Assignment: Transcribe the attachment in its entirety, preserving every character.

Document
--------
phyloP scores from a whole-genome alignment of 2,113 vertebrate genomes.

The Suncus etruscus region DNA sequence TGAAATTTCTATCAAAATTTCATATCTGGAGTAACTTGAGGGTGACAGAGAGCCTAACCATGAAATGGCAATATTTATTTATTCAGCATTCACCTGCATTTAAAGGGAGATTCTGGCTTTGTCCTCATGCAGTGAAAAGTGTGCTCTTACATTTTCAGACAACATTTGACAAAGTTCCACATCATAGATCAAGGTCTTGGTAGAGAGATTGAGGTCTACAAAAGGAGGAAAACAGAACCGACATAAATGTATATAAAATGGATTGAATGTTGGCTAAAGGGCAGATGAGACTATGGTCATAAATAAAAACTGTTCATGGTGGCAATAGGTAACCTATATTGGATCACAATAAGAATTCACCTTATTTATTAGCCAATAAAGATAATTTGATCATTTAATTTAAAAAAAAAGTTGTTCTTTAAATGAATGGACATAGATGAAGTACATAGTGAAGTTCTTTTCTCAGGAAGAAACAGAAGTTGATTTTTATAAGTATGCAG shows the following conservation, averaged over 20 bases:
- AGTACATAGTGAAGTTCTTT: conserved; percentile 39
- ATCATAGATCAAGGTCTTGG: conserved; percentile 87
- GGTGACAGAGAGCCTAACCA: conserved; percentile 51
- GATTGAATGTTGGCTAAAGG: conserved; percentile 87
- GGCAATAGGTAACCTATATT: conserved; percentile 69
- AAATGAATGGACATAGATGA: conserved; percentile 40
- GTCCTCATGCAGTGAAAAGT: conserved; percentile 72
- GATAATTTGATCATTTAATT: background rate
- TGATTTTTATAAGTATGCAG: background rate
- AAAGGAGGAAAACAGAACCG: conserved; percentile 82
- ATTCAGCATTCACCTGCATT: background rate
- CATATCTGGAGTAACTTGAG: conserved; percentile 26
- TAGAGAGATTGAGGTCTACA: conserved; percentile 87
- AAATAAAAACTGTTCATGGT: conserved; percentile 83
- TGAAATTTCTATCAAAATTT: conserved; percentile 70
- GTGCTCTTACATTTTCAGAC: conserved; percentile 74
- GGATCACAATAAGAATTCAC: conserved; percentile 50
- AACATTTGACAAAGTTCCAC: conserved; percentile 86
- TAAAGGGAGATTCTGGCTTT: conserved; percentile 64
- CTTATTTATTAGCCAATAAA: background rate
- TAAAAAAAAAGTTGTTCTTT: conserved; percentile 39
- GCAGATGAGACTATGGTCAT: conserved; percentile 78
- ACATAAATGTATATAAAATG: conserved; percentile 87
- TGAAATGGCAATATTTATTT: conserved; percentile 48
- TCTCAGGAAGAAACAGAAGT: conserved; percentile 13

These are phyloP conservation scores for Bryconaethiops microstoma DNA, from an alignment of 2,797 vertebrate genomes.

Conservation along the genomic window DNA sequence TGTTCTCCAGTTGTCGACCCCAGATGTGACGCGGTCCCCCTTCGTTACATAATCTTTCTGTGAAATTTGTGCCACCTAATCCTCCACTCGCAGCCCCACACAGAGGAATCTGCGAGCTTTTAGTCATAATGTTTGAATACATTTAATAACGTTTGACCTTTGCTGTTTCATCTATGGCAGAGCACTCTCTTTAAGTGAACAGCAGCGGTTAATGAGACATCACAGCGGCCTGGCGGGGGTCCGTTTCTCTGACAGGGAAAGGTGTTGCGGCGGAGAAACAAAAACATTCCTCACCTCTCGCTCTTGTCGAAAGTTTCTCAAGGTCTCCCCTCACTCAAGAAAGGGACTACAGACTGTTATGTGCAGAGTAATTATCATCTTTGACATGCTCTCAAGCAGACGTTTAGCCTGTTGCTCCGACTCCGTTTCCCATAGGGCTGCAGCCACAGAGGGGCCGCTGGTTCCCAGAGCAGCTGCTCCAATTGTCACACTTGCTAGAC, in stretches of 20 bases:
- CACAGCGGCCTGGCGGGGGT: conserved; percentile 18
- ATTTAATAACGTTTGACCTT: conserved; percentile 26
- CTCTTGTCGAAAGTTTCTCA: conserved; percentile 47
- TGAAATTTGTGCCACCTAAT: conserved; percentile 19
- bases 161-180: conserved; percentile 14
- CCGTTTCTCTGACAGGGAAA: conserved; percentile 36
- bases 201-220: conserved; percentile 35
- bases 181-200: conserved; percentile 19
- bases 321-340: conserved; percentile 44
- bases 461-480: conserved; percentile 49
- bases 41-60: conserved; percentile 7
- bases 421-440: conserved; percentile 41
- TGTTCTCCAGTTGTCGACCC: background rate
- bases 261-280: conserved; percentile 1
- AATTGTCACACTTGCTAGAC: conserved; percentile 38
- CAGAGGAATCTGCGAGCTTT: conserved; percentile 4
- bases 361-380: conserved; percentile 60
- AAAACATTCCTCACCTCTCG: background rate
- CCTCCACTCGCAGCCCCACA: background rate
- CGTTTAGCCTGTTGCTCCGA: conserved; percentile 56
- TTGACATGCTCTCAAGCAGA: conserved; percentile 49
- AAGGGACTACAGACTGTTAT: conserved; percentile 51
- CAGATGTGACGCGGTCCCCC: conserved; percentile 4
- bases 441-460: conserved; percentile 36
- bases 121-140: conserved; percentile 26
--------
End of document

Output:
phyloP scores from a whole-genome alignment of 2,113 vertebrate genomes.

The Suncus etruscus region DNA sequence TGAAATTTCTATCAAAATTTCATATCTGGAGTAACTTGAGGGTGACAGAGAGCCTAACCATGAAATGGCAATATTTATTTATTCAGCATTCACCTGCATTTAAAGGGAGATTCTGGCTTTGTCCTCATGCAGTGAAAAGTGTGCTCTTACATTTTCAGACAACATTTGACAAAGTTCCACATCATAGATCAAGGTCTTGGTAGAGAGATTGAGGTCTACAAAAGGAGGAAAACAGAACCGACATAAATGTATATAAAATGGATTGAATGTTGGCTAAAGGGCAGATGAGACTATGGTCATAAATAAAAACTGTTCATGGTGGCAATAGGTAACCTATATTGGATCACAATAAGAATTCACCTTATTTATTAGCCAATAAAGATAATTTGATCATTTAATTTAAAAAAAAAGTTGTTCTTTAAATGAATGGACATAGATGAAGTACATAGTGAAGTTCTTTTCTCAGGAAGAAACAGAAGTTGATTTTTATAAGTATGCAG shows the following conservation, averaged over 20 bases:
- AGTACATAGTGAAGTTCTTT: conserved; percentile 39
- ATCATAGATCAAGGTCTTGG: conserved; percentile 87
- GGTGACAGAGAGCCTAACCA: conserved; percentile 51
- GATTGAATGTTGGCTAAAGG: conserved; percentile 87
- GGCAATAGGTAACCTATATT: conserved; percentile 69
- AAATGAATGGACATAGATGA: conserved; percentile 40
- GTCCTCATGCAGTGAAAAGT: conserved; percentile 72
- GATAATTTGATCATTTAATT: background rate
- TGATTTTTATAAGTATGCAG: background rate
- AAAGGAGGAAAACAGAACCG: conserved; percentile 82
- ATTCAGCATTCACCTGCATT: background rate
- CATATCTGGAGTAACTTGAG: conserved; percentile 26
- TAGAGAGATTGAGGTCTACA: conserved; percentile 87
- AAATAAAAACTGTTCATGGT: conserved; percentile 83
- TGAAATTTCTATCAAAATTT: conserved; percentile 70
- GTGCTCTTACATTTTCAGAC: conserved; percentile 74
- GGATCACAATAAGAATTCAC: conserved; percentile 50
- AACATTTGACAAAGTTCCAC: conserved; percentile 86
- TAAAGGGAGATTCTGGCTTT: conserved; percentile 64
- CTTATTTATTAGCCAATAAA: background rate
- TAAAAAAAAAGTTGTTCTTT: conserved; percentile 39
- GCAGATGAGACTATGGTCAT: conserved; percentile 78
- ACATAAATGTATATAAAATG: conserved; percentile 87
- TGAAATGGCAATATTTATTT: conserved; percentile 48
- TCTCAGGAAGAAACAGAAGT: conserved; percentile 13

These are phyloP conservation scores for Bryconaethiops microstoma DNA, from an alignment of 2,797 vertebrate genomes.

Conservation along the genomic window DNA sequence TGTTCTCCAGTTGTCGACCCCAGATGTGACGCGGTCCCCCTTCGTTACATAATCTTTCTGTGAAATTTGTGCCACCTAATCCTCCACTCGCAGCCCCACACAGAGGAATCTGCGAGCTTTTAGTCATAATGTTTGAATACATTTAATAACGTTTGACCTTTGCTGTTTCATCTATGGCAGAGCACTCTCTTTAAGTGAACAGCAGCGGTTAATGAGACATCACAGCGGCCTGGCGGGGGTCCGTTTCTCTGACAGGGAAAGGTGTTGCGGCGGAGAAACAAAAACATTCCTCACCTCTCGCTCTTGTCGAAAGTTTCTCAAGGTCTCCCCTCACTCAAGAAAGGGACTACAGACTGTTATGTGCAGAGTAATTATCATCTTTGACATGCTCTCAAGCAGACGTTTAGCCTGTTGCTCCGACTCCGTTTCCCATAGGGCTGCAGCCACAGAGGGGCCGCTGGTTCCCAGAGCAGCTGCTCCAATTGTCACACTTGCTAGAC, in stretches of 20 bases:
- CACAGCGGCCTGGCGGGGGT: conserved; percentile 18
- ATTTAATAACGTTTGACCTT: conserved; percentile 26
- CTCTTGTCGAAAGTTTCTCA: conserved; percentile 47
- TGAAATTTGTGCCACCTAAT: conserved; percentile 19
- bases 161-180: conserved; percentile 14
- CCGTTTCTCTGACAGGGAAA: conserved; percentile 36
- bases 201-220: conserved; percentile 35
- bases 181-200: conserved; percentile 19
- bases 321-340: conserved; percentile 44
- bases 461-480: conserved; percentile 49
- bases 41-60: conserved; percentile 7
- bases 421-440: conserved; percentile 41
- TGTTCTCCAGTTGTCGACCC: background rate
- bases 261-280: conserved; percentile 1
- AATTGTCACACTTGCTAGAC: conserved; percentile 38
- CAGAGGAATCTGCGAGCTTT: conserved; percentile 4
- bases 361-380: conserved; percentile 60
- AAAACATTCCTCACCTCTCG: background rate
- CCTCCACTCGCAGCCCCACA: background rate
- CGTTTAGCCTGTTGCTCCGA: conserved; percentile 56
- TTGACATGCTCTCAAGCAGA: conserved; percentile 49
- AAGGGACTACAGACTGTTAT: conserved; percentile 51
- CAGATGTGACGCGGTCCCCC: conserved; percentile 4
- bases 441-460: conserved; percentile 36
- bases 121-140: conserved; percentile 26